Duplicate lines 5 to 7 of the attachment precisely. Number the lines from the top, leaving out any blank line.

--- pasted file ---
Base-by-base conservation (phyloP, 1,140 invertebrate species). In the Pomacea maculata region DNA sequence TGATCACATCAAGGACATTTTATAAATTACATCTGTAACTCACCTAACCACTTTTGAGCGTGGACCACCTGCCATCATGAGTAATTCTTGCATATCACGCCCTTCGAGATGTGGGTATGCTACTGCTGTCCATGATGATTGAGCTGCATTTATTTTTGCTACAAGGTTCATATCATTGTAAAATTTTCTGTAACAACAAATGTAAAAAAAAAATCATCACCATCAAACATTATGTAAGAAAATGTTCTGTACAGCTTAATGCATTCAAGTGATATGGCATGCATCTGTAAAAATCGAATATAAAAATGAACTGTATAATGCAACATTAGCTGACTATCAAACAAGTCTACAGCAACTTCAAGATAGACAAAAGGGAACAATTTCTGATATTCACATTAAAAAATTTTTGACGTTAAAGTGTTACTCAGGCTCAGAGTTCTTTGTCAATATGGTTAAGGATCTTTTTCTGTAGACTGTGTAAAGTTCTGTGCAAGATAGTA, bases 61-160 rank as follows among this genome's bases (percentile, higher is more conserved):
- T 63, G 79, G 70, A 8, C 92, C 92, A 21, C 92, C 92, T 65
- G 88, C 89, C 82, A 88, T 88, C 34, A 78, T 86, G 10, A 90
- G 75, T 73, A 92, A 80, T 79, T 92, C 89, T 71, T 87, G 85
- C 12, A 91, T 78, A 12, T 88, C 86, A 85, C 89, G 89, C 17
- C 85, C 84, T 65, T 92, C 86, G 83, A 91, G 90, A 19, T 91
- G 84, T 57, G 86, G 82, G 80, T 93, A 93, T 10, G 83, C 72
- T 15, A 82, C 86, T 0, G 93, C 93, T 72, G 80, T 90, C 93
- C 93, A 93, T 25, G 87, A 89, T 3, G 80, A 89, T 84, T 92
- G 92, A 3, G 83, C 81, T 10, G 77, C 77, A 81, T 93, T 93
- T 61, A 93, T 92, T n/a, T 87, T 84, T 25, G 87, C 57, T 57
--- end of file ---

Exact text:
- C 12, A 91, T 78, A 12, T 88, C 86, A 85, C 89, G 89, C 17
- C 85, C 84, T 65, T 92, C 86, G 83, A 91, G 90, A 19, T 91
- G 84, T 57, G 86, G 82, G 80, T 93, A 93, T 10, G 83, C 72